If Cameron was ever remotely serious about settling the European question within the Conservative Party, let alone across the country, as many of his successors have tried and failed to do, he should have played a fair game. Had his government adopted the PURDAH rules, and made at least a token attempt at neutrality (i.e not spending 9 million quid of tax payers money on a single leaflet) the inevitable vote to remain could have been accepted. Eurosceptic Tories would have had no choice but to tuck their tails between their legs & literally ‘put up or shut up’, as the people ‘would have spoken’ (or whatever it is lame duck US presidents say after poor mid-term elections). 

If 2014s ‘once in a generation’ vote on Scottish independence, which abided by PURDAH and was fair in the eyes of all those except the cyber Nats & Nick Robinson, could be spun as illegitimate, then it’ll only be a matter of days before there are serious calls for a second referendum this time around. Far from settling the question mark over our EU membership and the nations post-imperial identity crisis, all this vote has done is inflame the anti-European sentiment at home and abroad, destroy the Tory party, and therefore increase Jeremy Corbyn’s chances of becoming prime minister by default. Yikes. 

So if the pollsters are to be trusted, the EU referendum, once the holy grail of Eurosceptics, has been reduced to little more than an audition for the next Conservative leadership election, and a couples retreat exercise for the Labour Party. 

Therefore the best outcome we can hope for, assuming a British exit is off the table, is for David Cameron to bring forward his date of departure, and for the smoothest possible transition of power to a Eurosceptic candidate, who will insure that our vote to Remain won’t be taken as a ringing endorsement of federalism & ‘ever closer union’ in Brussels. In short; we must continue to do what we do best; be a thorn in the EU’s ever expanding side, lead its 1 man awkward squad, and generally be the John Redwood of the European Council.  

When you consider the fact that it took two referendums to gain enough support for a devolved parliament in Scotland, and a further two for one in Wales, the idea that we would vote for total independence in a single vote does invite us to take a big leap of faith. So though it is a comparison few Eurosceptics will welcome, we Brexiteers may prove be to be this referendums answer to Napoleon. Though we have lost this battle, we may yet win the war.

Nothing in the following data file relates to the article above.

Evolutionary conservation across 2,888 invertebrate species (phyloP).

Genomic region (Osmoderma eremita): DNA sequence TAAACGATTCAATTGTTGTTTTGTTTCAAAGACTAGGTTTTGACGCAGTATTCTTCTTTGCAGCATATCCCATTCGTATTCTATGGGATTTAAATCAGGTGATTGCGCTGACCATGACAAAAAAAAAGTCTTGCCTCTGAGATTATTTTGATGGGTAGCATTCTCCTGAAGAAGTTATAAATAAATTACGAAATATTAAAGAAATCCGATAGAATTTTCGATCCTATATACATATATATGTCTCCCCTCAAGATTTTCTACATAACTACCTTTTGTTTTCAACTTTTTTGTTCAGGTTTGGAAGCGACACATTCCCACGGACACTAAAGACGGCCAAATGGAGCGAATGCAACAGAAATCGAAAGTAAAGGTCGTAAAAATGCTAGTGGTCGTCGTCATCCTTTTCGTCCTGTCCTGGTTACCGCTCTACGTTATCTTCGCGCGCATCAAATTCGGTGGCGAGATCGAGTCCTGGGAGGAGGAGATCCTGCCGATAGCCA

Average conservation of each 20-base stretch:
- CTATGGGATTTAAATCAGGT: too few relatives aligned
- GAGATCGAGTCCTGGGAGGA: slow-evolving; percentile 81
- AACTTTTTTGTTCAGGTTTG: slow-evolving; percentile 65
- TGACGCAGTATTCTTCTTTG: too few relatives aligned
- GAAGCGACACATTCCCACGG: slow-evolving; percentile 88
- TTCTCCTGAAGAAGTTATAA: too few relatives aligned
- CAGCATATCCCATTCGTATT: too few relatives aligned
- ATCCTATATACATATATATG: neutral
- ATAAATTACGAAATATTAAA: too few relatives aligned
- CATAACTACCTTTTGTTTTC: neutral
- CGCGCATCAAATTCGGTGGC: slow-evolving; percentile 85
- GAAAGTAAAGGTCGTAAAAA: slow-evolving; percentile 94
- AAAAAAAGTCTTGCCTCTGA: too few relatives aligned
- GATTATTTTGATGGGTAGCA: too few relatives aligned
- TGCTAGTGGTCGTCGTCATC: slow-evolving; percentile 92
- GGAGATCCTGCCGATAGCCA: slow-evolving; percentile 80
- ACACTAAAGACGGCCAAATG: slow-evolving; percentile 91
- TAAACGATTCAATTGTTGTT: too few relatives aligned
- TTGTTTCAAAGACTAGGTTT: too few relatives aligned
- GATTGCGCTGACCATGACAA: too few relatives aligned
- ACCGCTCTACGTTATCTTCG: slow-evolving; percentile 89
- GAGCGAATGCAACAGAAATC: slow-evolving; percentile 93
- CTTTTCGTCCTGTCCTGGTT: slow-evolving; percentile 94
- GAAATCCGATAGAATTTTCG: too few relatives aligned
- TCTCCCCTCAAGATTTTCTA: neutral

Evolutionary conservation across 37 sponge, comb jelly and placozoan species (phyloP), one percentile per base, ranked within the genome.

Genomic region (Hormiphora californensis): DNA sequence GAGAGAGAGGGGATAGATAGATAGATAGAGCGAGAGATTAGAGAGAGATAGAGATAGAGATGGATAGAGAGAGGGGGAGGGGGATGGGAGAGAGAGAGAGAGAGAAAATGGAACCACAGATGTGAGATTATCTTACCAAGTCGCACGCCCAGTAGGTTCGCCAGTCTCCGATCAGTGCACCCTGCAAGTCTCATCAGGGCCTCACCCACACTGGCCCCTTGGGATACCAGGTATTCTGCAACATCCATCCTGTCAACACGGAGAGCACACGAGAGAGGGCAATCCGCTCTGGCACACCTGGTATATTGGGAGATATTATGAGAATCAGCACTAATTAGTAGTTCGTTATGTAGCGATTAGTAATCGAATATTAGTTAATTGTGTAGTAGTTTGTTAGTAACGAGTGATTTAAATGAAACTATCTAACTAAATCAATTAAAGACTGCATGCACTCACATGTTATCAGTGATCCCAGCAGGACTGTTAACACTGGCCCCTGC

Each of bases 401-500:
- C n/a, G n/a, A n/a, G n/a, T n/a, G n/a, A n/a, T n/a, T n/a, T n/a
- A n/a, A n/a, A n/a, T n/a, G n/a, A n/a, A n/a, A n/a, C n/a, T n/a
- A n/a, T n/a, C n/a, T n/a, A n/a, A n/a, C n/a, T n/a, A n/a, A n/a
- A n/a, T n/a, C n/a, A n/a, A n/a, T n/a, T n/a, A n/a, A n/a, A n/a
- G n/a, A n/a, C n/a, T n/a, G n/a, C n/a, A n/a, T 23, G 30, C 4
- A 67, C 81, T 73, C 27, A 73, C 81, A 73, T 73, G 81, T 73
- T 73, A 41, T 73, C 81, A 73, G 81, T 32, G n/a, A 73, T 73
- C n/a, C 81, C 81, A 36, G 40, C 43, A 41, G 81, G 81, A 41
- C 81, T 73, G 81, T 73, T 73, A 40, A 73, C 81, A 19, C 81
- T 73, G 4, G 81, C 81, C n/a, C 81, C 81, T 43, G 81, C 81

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2 thoughts on “Calling All Fellow Brexiteers: Can We Hurry Up and Lose the Never-End-Um?

  1. Lively stuff and certainly more fun than either campaign in fact but I think this passage highlights why this is largely wrong:

    “Instead of fighting ‘you will be X hundred pounds worse of per year’ with ‘the EU costs us X million every week’, the Brexiteers’ should have just held there hands up from the beginning and said ‘Yes, growth may be stunted for a few years, and yes, the markets will probably have a massive bitch fit, but in 25 years, will a fat balding man from Luxembourg be determining the price you pay for Tampons?’ Or something to that effect.”

    Had this been the Brexit case today there would have been something like a 70:30 split in favour of Remain. Growth being stunted from today’s base and the markets plummeting is no different to saying “hell yeah, I don’t mind another recession” or “OK, we’re going to have to increase welfare spending (which most of you don’t like) to stop increased unemployment laying waste to things but don’t worry, we’ll have even greater austerity than previously to make up for it afterwards”.